Re: Tradeoffs of XML encoding by enclosing all contentin CDATA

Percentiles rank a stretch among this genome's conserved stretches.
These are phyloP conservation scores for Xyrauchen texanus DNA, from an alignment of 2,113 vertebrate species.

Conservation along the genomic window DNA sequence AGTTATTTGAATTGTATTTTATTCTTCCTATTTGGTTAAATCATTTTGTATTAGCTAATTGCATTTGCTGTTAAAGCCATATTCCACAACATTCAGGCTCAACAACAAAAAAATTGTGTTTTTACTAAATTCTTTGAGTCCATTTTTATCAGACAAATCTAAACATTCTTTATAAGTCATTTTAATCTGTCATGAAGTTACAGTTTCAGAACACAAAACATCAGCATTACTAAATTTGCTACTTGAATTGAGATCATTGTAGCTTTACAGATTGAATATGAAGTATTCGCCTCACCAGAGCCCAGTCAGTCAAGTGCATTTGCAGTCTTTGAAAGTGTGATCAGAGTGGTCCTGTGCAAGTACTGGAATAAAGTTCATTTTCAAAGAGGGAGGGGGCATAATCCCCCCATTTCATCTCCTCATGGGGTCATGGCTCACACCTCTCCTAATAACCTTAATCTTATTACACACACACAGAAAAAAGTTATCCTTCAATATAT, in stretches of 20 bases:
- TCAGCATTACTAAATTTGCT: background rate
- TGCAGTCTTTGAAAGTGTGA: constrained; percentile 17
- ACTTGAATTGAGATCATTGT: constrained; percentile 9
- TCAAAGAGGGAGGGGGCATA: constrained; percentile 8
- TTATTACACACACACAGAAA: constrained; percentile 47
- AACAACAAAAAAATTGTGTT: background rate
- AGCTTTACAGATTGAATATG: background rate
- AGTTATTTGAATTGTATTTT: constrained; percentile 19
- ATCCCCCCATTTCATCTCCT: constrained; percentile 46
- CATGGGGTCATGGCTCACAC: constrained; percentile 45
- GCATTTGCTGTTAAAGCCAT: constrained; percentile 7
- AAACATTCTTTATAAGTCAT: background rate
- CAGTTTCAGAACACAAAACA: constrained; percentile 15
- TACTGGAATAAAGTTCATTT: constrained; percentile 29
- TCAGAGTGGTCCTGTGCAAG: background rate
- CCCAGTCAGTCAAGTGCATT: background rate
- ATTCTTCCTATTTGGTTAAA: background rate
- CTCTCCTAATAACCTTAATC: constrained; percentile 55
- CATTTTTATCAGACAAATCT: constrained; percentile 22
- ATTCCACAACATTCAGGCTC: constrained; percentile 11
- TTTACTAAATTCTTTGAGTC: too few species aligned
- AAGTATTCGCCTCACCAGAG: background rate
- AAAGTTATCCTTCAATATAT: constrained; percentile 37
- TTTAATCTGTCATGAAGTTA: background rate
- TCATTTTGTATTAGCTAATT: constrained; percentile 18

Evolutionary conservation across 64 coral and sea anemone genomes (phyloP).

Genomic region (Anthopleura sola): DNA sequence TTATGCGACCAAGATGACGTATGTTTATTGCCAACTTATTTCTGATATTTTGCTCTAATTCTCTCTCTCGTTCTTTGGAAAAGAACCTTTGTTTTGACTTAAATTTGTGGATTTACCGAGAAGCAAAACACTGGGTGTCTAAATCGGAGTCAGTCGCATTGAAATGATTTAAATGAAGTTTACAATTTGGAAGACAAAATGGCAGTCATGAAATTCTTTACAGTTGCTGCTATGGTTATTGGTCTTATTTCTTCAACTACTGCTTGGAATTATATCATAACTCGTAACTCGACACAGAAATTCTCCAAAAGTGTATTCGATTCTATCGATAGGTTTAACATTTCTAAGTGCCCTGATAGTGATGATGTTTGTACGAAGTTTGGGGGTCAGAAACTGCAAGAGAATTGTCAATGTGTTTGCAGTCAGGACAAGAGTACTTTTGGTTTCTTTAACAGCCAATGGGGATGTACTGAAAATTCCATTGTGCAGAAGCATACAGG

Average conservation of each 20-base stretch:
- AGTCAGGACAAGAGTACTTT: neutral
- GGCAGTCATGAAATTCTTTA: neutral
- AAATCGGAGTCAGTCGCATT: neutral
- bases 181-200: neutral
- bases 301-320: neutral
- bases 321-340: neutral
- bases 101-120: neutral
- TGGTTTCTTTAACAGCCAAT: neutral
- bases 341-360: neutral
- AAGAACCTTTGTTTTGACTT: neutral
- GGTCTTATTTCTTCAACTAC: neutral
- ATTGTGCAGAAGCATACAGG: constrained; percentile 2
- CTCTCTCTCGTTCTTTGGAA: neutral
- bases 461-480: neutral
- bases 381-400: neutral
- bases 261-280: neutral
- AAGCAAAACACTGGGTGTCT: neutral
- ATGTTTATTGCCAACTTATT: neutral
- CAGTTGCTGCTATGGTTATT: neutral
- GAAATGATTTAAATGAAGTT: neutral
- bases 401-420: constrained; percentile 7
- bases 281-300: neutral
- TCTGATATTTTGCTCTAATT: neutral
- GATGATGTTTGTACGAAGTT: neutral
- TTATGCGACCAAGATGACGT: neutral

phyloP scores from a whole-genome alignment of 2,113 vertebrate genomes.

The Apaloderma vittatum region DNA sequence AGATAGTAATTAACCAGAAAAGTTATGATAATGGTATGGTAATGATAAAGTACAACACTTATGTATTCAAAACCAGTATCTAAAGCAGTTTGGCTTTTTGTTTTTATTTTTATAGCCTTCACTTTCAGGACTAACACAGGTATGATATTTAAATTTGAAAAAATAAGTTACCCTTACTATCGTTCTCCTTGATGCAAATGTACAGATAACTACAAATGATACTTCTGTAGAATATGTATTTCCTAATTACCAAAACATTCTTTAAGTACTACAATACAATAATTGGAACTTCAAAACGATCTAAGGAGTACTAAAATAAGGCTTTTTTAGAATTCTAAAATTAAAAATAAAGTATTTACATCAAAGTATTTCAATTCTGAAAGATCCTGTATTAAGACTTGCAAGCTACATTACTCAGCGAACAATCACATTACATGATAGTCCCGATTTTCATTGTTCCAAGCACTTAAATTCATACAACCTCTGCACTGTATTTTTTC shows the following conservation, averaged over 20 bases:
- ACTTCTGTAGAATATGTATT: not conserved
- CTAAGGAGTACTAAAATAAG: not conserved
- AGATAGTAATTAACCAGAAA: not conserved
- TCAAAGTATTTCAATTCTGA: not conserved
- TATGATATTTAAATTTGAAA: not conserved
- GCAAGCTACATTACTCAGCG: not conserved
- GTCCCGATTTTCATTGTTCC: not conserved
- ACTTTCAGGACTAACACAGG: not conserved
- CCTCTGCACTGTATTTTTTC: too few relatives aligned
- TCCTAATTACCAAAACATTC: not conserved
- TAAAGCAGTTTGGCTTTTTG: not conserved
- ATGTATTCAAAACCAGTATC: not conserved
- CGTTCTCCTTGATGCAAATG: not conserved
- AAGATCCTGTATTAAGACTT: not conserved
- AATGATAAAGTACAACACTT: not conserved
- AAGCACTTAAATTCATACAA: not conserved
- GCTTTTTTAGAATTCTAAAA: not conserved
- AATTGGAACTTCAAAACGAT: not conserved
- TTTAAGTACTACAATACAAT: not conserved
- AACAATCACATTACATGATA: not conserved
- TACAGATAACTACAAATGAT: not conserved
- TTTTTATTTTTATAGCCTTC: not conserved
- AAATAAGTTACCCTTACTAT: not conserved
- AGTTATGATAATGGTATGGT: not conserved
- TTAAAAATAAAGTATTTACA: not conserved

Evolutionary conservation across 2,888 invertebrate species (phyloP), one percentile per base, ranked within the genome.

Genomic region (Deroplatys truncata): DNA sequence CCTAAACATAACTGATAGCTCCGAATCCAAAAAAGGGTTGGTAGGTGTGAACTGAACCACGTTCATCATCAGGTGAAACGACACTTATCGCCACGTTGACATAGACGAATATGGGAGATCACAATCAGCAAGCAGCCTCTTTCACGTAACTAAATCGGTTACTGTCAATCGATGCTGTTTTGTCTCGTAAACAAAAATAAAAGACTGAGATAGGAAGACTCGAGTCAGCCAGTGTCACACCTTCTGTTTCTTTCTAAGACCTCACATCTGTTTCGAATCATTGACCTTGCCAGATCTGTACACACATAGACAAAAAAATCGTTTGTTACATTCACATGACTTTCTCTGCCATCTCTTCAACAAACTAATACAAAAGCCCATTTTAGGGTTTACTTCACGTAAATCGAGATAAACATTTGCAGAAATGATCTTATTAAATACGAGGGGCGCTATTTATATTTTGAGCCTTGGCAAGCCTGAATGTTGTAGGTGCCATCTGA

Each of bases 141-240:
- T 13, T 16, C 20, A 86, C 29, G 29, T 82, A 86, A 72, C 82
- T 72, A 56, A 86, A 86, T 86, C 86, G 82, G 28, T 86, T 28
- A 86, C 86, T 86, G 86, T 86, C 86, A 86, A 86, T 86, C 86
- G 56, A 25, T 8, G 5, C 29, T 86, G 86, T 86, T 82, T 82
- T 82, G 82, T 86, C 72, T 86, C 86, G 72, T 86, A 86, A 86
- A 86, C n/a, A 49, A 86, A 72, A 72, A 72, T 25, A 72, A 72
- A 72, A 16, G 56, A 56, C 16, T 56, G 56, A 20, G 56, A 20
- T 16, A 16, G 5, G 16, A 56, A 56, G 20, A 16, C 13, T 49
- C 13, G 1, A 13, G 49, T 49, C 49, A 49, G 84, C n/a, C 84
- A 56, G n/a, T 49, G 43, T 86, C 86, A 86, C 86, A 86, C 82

Karr, David a écrit : > I pointed out to a client that they're seeing failures parsing XML > because some of the element content that they're producing contains > characters illegal in XML content, like "&" (unencoded). They > acknowledged that should be fixed, but they also said they could instead > enclose all content with CDATA blocks. That seems bizarre to me, but > I'm not sure I can immediately come up with all the cogent arguments > against that. Can someone summarize specifically why you should NOT do > that? > -because <![CDATA[&]]> is longer than & -because it will be deprecated in XML 2.0 -because your program use a specific XML profile that doesn't accept CDATA -because it is one of the main cause of the global warming -because they don't have to, since they are producing their data thanks to a program (I hope they don't use println to produce XML) more seriously, I'm almost sure that they are using println or something similar to produce XML; this is why they get "&" and why they propose to correct by surrounding systematically content with CDATA; it's bad because the more often it will be useless and won't correct the problem in attributes they should rely simply on an XML writer that can do the dirty job for them; if they used a template language, perhaps a setting that specify XML for the output might correct it an XML writer is available in any language on any platform for example: http://java.sun.com/javase/6/docs/api/javax/xml/stream/package-summary.html -- Cordialement, /// (. .) --------ooO--(_)--Ooo-------- | Philippe Poulard | ----------------------------- http://reflex.gforge.inria.fr/ Have the RefleX !
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